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Considering Acupuncture?

5 things you should know

With the increasing prevalence of alternative therapy and holistic healing, acupuncture is a thriving industry. Nearly 70 percent of boomers have tried some type of alternative therapy, and acupuncture's popularity — for things as diverse as chemotherapy-induced illness to chronic headaches to arthritis — is on the rise. Many have found it to be an effective alternative to pain medication and other traditional treatments. If you're thinking of trying acupuncture, here's what you need to know.

Q: How does acupuncture work?

A: First developed in China more than 4,000 years ago, acupuncture is a foundation of traditional Chinese medicine. It's based on the flow of chi (pronounced "chee") — the energy or life force in the body. When you're healthy, your chi  flows freely through different pathways (called "meridians"), but when you're ill, the flow of your chi becomes obstructed. Acupuncture "unblocks" your chi. The most common technique involves inserting thin needles just below the skin's surface at specific points — not the direct point where the pain is located, but a point based upon the corresponding meridian. For example, if you're feeling gastrointestinal pain, an acupuncturist might insert a needle in your knee.

Q: Is acupuncture effective?

A: Acupuncture is used to treat a wide variety of ailments, from migraines to dental pain to nausea — some more effectively than others. Recent studies have shown it to be particularly effective for treating osteoarthritis and back pain, for example, while its effects on treating carpal tunnel syndrome are not as promising. Most recently, acupuncture has shown great benefits for nausea, hot flashes and other side effects of radiation cancer treatments. The National Center for Complementary and Alternative Medicine has been studying acupuncture's efficacy and lists the most recent findings on its website.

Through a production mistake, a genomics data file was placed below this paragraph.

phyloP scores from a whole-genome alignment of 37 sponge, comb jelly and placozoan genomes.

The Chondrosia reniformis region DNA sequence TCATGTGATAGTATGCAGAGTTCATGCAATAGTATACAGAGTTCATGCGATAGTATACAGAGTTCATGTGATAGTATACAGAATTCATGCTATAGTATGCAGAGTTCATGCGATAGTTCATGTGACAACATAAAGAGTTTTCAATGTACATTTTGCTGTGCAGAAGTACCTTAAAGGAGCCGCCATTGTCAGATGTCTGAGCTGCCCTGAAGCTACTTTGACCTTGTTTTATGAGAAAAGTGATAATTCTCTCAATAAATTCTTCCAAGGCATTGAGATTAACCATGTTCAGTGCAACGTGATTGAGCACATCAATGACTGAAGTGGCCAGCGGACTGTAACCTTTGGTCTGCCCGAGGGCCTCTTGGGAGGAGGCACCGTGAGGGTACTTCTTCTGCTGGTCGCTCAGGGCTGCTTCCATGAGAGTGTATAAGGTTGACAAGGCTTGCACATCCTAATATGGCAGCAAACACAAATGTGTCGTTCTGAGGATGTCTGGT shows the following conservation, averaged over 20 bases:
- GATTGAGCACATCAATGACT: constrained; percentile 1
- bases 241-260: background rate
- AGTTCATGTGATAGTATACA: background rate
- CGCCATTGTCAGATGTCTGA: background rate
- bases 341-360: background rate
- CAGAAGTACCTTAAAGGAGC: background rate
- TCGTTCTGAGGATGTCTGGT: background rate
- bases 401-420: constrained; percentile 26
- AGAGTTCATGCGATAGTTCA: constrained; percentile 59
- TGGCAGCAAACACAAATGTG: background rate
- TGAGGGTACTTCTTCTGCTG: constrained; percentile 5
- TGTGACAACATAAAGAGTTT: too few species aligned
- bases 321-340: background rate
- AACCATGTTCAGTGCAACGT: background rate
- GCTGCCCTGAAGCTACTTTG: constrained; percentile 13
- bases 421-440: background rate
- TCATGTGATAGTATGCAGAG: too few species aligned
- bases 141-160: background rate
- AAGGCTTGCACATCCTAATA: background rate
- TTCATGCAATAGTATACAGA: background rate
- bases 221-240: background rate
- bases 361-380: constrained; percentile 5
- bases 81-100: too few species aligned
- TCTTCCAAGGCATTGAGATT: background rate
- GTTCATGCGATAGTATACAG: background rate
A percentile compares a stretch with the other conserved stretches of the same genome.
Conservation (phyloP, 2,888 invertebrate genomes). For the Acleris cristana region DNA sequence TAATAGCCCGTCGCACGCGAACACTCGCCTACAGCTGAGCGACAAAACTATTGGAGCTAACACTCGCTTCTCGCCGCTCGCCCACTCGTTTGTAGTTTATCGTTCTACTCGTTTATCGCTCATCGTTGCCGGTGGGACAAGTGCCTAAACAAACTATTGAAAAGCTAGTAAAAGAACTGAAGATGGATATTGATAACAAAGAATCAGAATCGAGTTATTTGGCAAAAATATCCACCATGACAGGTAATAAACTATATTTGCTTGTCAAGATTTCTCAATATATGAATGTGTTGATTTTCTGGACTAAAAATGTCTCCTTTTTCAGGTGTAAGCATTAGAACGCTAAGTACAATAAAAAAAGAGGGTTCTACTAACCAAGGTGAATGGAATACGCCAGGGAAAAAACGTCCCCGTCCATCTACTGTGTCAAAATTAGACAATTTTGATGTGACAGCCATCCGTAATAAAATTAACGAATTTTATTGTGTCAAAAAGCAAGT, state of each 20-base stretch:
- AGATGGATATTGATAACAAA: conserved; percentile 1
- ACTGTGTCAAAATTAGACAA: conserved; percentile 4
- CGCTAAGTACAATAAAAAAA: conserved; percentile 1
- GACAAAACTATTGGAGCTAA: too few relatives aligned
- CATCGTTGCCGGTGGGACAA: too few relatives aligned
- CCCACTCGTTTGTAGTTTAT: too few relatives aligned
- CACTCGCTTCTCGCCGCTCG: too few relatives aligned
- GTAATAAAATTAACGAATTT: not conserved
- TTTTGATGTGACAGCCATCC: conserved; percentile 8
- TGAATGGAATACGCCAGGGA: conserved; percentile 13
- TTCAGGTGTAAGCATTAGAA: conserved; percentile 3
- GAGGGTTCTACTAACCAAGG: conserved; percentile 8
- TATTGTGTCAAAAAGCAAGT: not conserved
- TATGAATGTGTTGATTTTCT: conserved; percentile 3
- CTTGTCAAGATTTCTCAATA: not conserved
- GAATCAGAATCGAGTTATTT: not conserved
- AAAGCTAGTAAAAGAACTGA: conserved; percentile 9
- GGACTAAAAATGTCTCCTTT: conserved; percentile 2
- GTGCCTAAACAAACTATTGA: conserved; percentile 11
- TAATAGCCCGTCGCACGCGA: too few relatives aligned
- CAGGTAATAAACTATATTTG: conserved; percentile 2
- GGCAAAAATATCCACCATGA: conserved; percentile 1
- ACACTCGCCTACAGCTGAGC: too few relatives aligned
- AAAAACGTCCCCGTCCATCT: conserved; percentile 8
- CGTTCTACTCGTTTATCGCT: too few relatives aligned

Q: Is acupuncture safe?

A: Studies suggest that acupuncture is very safe — the only risks are occasional bruising and minor bleeding. These effects are minimal and not experienced in most patients, since the needles are thin and not inserted very deep into the skin. Even so, you should make sure your acupuncturist has the requisite experience and training.

Q: Does health insurance cover it?

A: Some private plans cover acupuncture and other alternative therapies, although Medicare does not. The cost varies, but initial treatments tend to cost in the range of $50 to $100, and then subsequently less after that.

Q: How do I find an acupunturist?

A: The American Association of Acupuncture and Oriental Medicine's website allows you to search for a certified practitioner in your area.